Since the inauguration of President Trump, America has become unreasonably divided. On most issues of national importance, politicians and a large part of the media tend to portray two drastically different pictures. Here are the two sets of opposing viewpoints on the touchy issue of immigration:

- On general immigration policies: The pro-Trump camp cites the crimes committed by undocumented immigrants and the victims of such tragedies, and the heightened competition for blue-collar jobs. The opposition, however, emphasizes the benefits of immigration policies that encourage entrepreneurship, and decries the potential for breaking up families when immigration laws are enforced.

- On the border wall: The pro-Trump camp portrays a bright picture that the wall will stop the inflow of illegal immigration and illicit drugs. The anti-Trump camp describes the wall as wasteful and useless because the drug smugglers can dig tunnels, and undocumented immigrants can enter the U.S. legally but overstay their travel visas.

Though in a democracy we should embrace healthy debates with in-depth discussions of the pros and cons of each policy matter, I am disappointed that too many such debates are partisan in nature. Too many politicians and commentators take binary views of the world: Any policy initiative is either good or bad. They fail to objectively reflect the complex reality of our society.

As an immigrant, I am surrounded by many outstanding immigrants, who are ambitious and hard-working, and have made significant contributions to American society in scientific research and technological innovation, as well as in starting up companies and hiring Americans. I see a strong need for immigration.

According to Harvard Business Review, “Immigrants represent 27.5 percent of the countries’ entrepreneurs but only around 13 percent of the population. Similarly, about one-fourth of all technology and engineering companies started in the U.S. between 2006 and 2012 had at least one immigrant co-founder.”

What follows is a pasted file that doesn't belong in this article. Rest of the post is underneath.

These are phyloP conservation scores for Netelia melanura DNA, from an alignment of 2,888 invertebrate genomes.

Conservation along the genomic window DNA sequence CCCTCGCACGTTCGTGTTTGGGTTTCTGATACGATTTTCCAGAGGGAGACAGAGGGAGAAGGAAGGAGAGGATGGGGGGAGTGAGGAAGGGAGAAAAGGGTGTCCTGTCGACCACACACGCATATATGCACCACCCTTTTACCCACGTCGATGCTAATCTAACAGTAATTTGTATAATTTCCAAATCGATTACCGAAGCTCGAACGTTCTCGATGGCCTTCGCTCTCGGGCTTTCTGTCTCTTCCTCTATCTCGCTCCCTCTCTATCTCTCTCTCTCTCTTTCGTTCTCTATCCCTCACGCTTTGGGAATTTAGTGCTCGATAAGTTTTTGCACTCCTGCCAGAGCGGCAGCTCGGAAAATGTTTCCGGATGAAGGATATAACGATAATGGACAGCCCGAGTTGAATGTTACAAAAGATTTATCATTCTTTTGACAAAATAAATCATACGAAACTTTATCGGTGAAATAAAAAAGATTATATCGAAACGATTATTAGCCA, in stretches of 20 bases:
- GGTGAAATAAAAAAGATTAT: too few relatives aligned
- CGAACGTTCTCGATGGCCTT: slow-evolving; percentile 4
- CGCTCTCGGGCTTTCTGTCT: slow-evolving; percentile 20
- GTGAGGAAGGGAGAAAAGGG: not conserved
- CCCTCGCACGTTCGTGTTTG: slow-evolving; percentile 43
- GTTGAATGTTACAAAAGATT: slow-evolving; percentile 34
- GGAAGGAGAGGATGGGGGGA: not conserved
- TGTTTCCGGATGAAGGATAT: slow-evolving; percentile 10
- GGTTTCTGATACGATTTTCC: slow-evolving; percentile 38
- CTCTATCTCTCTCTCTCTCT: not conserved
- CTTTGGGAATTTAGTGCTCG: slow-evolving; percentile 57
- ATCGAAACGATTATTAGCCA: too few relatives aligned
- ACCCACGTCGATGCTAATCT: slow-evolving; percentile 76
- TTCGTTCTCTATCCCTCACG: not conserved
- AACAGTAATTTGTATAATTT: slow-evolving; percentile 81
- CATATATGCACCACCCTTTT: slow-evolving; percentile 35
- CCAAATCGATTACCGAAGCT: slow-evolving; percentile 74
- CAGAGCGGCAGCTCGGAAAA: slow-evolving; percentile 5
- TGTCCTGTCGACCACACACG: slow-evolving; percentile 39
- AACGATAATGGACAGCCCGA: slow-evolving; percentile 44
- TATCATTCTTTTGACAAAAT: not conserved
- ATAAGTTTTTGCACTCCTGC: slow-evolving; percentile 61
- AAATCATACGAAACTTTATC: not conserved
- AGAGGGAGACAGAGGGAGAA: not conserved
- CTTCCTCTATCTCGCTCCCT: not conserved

An article in U.S. News & World Report says that “immigrants or their children founded 40 percent of Fortune 500 companies, including firms behind seven of the 10 most valuable brands in the world.” Clearly, America needs immigrants who bring talents and the mindset to drive innovation and to start up new businesses to keep our nation strong.

On the other hand, we have to recognize uncontrolled immigration does cause negative impacts. A 2013 Heritage Foundation report states: “In 2010, the average unlawful immigrant household received around $24,721 in government benefits and services while paying some $10,334 in taxes. This generated an average annual fiscal deficit (benefits received minus taxes paid) of around $14,387 per household. This cost had to be borne by U.S. taxpayers.”

Many terrorist attacks in the U.S. were committed by either immigrants or their children, who did not embrace American values, or failed to assimilate into American society. They include the 2016 Orlando nightclub shooting, the 2015 San Bernardino attack, the 2013 Boston Marathon bombing and the 2009 Fort Hood shooting.

Furthermore, illegal drug smuggling from our southern border also exacerbates the drug epidemic: According to the American Society of Addiction Medicine, in 2015, 591,000 Americans had a substance-use disorder involving heroin, and 12,990 died of overdose.

With $20 trillion in debt, and legitimate concerns about our national security and public health, America cannot afford an uncontrolled immigration policy. However, America cannot close its door to cut off vibrant sources of talents, innovation and entrepreneurship. What America needs is smart policy-making that is based on specific data and facts.

Unfortunately, in many areas, our nation has no sufficient data to help our government make scientific decisions. For example, there is no national database to differentiate the crimes committed by legal immigrants versus undocumented immigrants. Similarly, when commentators praise the entrepreneurship of immigrants, they rarely provide data to specify whether they are talking about legal immigrants, undocumented immigrants or both.

America just celebrated its 241st birthday. It’s time for our nation to pass the divisive, ideologically driven fight on immigration. Let’s start gathering and analyzing data with scientific details to guide our policy-making on immigration: Identify and attract the talents we need, and stop those who want to do us harm or take advantage of our system.

In this way, we will have a better chance to develop bipartisan policies that will create another century of American economic prosperity and technological leadership.

Yukong Zhao, a Chinese-American author in Orlando, is the president of the Asian American Coalition for Education. He founded to promote critical thinking and balanced perspectives. The article was first published Orlando Sentinel on July 5, 2017.